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Kentucky Car Accident Laws: Know the Facts

Published on Jul 25, 2018 at 8:36 am in Car Accident.
Kentucky Car Accident Laws: Know the Facts

The Law Office of Todd W. Burris understands how difficult it can be to manage all the logistics of a car accident when you should be focusing on recovery. We’re here to help you understand Kentucky’s car accident laws and find ways to ease your financial burden, so you can focus on what matters most.

If you’ve been involved in car wreck in Kentucky, we compiled a list of some of the most important information you need to know about car accident laws in our state, how to report an accident, and how to begin a legal settlement if you choose to.

What Do I Do Immediately After a Car Accident?

Address Medical Concerns First. Call 911. If you are in a condition to move your vehicle and it will move, get it out of the way of any incoming traffic. Assess the situation by evaluating your own wellbeing and wellbeing of other motorists, passengers, or pedestrians. Make sure the police are notified as well so an accident report can be started.

Exchange Information. In Kentucky, you are required to provide and receive the following information to and from any other parties involved in the accident:

  • Name, address, and contact information
  • Driver license number
  • License plate number of the vehicles involved
  • Auto insurance information for the motorists involved


Filing an Accident Report. You will need to report the accident to the state police, under certain circumstances, as well as your insurance company.

How Do I Report a Car Accident in Kentucky?

Reporting an Accident to the Kentucky State Police. You must file a written accident report to the Kentucky State Police within 10 days of the accident if you think the damage to your vehicle will exceed $500 or if the car accident resulted in injury or death.

Reporting an Accident to Your Insurance Company. Notify your insurance company of the accident as soon as possible so they can submit your claim and start your compensation process. You will need to include some or all of the following information in your report:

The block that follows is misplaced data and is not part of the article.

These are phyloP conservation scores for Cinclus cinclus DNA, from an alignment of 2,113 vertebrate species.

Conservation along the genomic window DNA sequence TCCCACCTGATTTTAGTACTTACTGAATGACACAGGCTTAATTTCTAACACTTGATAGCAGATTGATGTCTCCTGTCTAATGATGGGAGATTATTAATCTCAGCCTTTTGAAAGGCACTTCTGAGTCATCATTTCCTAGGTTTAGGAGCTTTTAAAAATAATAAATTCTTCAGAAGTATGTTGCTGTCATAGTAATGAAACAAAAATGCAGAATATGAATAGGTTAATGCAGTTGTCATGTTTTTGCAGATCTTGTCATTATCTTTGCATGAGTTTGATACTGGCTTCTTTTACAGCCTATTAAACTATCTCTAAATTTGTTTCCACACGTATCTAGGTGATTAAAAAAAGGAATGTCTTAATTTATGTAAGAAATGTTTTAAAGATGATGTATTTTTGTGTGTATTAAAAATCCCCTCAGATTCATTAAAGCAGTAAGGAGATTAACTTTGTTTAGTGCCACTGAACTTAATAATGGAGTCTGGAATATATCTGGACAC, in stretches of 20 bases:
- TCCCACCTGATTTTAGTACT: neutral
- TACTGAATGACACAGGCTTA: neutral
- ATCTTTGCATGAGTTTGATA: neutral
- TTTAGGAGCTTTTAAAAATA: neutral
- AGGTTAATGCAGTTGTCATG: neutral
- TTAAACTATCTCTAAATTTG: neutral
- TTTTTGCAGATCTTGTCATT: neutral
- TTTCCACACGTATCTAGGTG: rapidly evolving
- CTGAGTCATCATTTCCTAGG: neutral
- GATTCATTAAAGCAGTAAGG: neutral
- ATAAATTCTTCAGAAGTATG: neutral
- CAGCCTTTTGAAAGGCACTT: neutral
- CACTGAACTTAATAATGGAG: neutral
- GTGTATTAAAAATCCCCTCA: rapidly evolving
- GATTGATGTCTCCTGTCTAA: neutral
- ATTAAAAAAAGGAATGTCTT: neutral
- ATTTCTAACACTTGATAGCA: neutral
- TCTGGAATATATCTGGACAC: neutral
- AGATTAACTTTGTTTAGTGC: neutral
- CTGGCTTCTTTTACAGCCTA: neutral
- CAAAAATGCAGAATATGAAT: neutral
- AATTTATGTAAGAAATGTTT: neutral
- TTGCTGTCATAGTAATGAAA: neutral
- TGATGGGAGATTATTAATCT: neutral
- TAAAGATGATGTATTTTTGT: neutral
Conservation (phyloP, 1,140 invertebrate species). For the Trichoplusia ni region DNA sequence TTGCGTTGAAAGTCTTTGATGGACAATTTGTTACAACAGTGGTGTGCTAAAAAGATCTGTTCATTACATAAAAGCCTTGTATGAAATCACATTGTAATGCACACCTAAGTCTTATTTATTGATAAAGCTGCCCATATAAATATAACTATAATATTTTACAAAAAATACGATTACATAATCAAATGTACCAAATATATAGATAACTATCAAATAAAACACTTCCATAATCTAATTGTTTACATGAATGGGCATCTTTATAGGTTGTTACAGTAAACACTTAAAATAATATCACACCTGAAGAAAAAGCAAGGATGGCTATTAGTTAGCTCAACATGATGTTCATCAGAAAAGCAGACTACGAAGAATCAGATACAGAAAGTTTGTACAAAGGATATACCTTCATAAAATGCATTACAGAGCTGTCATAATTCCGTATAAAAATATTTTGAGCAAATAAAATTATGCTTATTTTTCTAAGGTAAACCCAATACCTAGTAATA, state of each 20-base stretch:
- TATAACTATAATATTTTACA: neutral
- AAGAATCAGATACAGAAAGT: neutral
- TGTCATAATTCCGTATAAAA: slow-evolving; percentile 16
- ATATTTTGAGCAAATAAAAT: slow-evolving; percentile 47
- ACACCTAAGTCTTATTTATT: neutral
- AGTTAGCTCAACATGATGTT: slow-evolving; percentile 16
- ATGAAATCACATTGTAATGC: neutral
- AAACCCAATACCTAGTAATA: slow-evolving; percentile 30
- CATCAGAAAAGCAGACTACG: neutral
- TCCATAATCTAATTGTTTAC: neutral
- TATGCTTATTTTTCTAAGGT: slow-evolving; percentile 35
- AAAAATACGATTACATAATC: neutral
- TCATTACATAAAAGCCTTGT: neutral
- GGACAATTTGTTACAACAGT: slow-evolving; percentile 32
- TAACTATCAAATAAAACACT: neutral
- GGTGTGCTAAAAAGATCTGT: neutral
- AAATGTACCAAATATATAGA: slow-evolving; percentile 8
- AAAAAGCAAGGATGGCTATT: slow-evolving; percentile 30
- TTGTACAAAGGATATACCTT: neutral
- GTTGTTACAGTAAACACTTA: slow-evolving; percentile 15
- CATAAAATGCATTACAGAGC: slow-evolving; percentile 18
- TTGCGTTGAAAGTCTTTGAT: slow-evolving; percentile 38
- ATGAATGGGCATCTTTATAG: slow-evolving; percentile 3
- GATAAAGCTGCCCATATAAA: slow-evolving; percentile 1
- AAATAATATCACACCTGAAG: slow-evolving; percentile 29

• Contact information, including the names, addresses, and telephone numbers of all people involved, including passengers
  • Contact information for the car insurance companies for each driver
  • Driver’s license numbers and birth dates of all drivers involved
  • Makes, models, and years of the vehicles involved
  • Registration and license plate numbers for all involved vehicles, as well as the state in which the vehicles are registered
  • Vehicle damage and estimated repair costs

How Do Car Accident Claims and Settlements Work in Kentucky?

Kentucky is a “No-Fault” Car Insurance State.

The “No-Fault” system means your insurance company will pay your injury claim up to a specific limit. Under the no-fault system, drivers give up their rights to sue and be sued. You can’t sue another driver unless the accident results in at least $1,000 in medical expenses, a broken bone, permanent disfigurement, permanent injury, or death.

You can opt out of the no-fault system by filing special paperwork. This means you will have the ability to sue, but also the ability to be sued.

What damages can be recovered?

In Kentucky, there are no car accident damages caps. You can recover both economic and noneconomic damages. These may include medical expenses, lost wages, property damages, car rental, out of pocket expenses, physical pain and suffering, or emotional pain and suffering.

What Is the Average Car Accident Settlement in Kentucky?

Most car accidents in Kentucky are resolved with the insurance company or during settlement negotiations. They rarely go to trial.

Kentucky allows drivers to recover damages even if they were more at fault than the other party through the pure comparative negligence rule. Either driver can sue to recover damages. If you are found to be at fault for 20 percent of the accident, you can sue to recover 80 percent of the total damages. The more at-fault party would be able to sue to recover the other 20 percent.

How Long Do I Have to File a Car Accident Lawsuit in Kentucky?

After an accident, you have one year to file a personal injury lawsuit and two years to file for property damage. The time starts on the date of the accident.

When Should I Consult a Lawyer?

Unfortunately, not every automobile accident can be resolved easily or peacefully. Kentucky’s no-fault system can complicate things, and insurance companies don’t always offer a fair settlement. If you believe you are being inadequately compensated or are simply looking for a free consultation, contact us today.

The information on this website is for general information purposes only. Nothing on this site should be taken as legal advice. Viewing does not constitute an attorney-client relationship. Prior case results do not guarantee a similar outcome.

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